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How to Make Job Networking Work for You

Consider networking to be an ongoing process if you want better job search results. You can network your way to new contacts, better business opportunities, more sales, and an attractive new job by keeping the lines of communication open with those who can help steer you in the right direction.

Whether pressing-the-flesh the traditional way on land — or meeting new people the newer way online — putting together a personal network is a work project highly recommended by virtually every career adviser.

To make your networking work, review these basic tips:

  • The networking secret. Successful networkers invest in people over the years. They think about personal networking as making deposits into and withdrawals from a kind of favor bank. Networking is a way of life, not a life jacket you pull out as your ship goes down.

  • The networking process. You already may be building promising connections with people you meet in the normal course of your life. Keep a list of who they are and how to reach them. Refresh your memory with these examples of personal-network-rich activities:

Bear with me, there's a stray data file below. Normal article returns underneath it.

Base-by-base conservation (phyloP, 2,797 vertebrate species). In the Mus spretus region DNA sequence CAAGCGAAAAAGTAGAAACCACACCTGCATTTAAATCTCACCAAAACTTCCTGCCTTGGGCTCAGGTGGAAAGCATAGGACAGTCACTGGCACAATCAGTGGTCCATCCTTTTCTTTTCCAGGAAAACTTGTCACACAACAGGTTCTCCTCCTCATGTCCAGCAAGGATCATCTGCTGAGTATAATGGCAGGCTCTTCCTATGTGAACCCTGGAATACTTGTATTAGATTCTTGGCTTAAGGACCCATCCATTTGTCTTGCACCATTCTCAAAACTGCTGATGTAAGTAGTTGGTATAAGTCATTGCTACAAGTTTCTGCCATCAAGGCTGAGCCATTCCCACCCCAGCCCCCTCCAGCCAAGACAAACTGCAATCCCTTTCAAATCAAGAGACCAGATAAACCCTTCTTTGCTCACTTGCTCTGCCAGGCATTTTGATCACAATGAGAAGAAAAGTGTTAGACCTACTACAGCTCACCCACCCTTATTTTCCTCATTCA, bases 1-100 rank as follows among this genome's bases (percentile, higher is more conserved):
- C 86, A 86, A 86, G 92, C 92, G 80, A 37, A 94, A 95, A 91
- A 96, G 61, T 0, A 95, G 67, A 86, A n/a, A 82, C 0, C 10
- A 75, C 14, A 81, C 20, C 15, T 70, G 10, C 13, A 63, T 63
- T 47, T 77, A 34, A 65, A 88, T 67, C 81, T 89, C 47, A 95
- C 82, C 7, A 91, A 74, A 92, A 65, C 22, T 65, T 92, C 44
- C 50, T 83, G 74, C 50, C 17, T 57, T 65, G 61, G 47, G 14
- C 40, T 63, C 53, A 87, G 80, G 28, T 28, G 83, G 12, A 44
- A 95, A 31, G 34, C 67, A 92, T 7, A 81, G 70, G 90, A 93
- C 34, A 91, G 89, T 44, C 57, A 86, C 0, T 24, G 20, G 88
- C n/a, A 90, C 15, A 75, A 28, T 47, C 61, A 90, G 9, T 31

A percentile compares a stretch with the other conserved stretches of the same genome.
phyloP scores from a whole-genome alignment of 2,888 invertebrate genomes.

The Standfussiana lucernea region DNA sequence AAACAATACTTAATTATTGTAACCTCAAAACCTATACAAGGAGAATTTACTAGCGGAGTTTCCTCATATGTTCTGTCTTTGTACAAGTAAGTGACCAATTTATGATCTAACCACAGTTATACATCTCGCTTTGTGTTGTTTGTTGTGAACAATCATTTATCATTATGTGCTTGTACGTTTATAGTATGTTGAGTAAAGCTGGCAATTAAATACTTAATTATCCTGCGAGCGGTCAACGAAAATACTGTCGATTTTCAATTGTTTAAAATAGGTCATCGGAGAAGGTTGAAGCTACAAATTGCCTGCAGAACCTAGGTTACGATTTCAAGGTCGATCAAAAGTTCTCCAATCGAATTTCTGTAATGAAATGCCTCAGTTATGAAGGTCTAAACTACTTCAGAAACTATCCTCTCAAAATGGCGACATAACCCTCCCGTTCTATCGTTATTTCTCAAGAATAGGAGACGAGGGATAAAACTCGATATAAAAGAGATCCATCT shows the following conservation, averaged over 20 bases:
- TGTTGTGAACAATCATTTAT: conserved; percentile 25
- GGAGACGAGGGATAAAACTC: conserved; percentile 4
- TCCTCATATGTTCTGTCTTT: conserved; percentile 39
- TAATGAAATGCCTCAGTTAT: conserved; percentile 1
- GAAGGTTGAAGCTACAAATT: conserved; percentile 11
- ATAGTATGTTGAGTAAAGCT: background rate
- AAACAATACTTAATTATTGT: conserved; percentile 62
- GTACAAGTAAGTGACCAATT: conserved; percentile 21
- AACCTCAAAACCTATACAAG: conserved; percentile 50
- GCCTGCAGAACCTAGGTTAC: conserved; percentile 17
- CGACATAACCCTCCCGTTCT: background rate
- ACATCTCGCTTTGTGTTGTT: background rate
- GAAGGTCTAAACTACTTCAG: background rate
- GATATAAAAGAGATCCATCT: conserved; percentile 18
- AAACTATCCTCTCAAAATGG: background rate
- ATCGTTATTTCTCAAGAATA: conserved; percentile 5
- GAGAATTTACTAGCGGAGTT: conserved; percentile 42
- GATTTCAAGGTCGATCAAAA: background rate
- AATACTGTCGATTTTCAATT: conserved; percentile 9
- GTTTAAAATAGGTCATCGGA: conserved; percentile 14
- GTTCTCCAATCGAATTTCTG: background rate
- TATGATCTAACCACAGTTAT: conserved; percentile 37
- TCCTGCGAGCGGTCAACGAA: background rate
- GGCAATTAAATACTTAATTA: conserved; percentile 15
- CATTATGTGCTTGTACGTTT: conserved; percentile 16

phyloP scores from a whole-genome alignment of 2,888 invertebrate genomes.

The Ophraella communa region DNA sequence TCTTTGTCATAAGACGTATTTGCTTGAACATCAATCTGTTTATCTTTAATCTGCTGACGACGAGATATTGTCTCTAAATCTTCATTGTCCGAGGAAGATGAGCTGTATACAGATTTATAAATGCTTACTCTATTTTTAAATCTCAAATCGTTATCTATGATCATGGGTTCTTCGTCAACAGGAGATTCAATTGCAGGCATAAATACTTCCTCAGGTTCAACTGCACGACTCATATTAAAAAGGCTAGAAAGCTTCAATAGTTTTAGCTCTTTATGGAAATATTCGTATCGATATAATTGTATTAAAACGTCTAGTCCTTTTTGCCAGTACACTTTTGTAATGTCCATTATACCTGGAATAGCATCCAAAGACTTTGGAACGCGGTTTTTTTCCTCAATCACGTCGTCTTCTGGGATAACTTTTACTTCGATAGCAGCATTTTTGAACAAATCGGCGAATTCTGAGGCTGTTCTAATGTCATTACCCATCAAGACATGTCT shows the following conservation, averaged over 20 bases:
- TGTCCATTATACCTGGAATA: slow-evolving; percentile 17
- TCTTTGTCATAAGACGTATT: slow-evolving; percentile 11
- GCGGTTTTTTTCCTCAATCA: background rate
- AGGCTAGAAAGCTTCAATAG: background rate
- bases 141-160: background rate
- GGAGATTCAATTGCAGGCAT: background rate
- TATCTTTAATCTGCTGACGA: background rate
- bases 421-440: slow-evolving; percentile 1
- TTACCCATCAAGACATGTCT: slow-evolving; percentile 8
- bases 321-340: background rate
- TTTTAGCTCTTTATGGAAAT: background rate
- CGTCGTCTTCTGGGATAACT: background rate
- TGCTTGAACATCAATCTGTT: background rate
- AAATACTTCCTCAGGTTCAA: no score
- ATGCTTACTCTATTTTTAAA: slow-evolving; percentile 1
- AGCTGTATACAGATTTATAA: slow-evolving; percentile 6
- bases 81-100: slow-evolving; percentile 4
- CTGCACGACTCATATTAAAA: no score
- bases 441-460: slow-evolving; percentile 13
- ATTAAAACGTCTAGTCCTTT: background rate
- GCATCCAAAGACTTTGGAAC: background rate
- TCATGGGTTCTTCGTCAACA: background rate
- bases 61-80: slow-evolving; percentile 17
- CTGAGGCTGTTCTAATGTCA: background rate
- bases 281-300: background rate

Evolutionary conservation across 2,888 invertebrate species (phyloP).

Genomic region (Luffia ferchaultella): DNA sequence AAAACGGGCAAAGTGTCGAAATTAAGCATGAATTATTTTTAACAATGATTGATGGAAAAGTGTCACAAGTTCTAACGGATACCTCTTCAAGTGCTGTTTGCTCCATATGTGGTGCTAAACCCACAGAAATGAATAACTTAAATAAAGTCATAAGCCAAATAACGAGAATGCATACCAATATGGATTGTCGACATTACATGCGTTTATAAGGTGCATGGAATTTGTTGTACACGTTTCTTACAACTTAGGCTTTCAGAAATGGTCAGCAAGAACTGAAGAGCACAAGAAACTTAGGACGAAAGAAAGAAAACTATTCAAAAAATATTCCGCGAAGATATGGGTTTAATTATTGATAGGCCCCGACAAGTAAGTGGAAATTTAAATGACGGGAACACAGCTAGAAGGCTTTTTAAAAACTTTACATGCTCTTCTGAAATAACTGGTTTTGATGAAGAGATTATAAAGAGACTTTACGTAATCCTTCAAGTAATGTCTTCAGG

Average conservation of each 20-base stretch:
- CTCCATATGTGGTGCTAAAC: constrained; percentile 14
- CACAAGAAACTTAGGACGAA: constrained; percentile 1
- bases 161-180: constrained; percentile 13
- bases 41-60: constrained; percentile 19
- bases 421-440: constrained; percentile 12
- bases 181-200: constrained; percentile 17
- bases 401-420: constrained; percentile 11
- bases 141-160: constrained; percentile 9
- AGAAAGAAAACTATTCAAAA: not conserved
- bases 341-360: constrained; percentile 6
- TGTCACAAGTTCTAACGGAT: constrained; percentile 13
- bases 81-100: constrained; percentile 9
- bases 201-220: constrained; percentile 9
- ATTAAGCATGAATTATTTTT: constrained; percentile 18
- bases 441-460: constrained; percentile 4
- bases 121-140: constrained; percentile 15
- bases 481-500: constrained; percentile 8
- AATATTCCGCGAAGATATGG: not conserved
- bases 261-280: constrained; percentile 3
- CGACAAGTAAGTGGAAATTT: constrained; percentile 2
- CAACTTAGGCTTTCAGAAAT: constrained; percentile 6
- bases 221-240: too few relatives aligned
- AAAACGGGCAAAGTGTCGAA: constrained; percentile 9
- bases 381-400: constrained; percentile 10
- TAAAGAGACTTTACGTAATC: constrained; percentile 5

Attending professional association and alumni meetings

    Being helpful to your neighbors

    Exchanging pleasantries with people like letter carriers and sales reps

    Striking up conversations in dentists’ and veterinarians’ offices

    Chatting up other parents at your child’s school

    Getting to know other volunteers on a civic project

    Working on humane endeavors at your church

    Keep others in the picture of what you’re up to; don’t be the taker who calls only when he or she wants something. Use lunch hours to stay in touch. Send e-mail. Connect others. Take leadership positions in groups. Do good turns.

  • The networking benefit. By building bridges to a group of individuals whom you are willing to help, and who are willing to help you in return, you create a safety-net infrastructure to mobilize when you’re on the road again in the job world.

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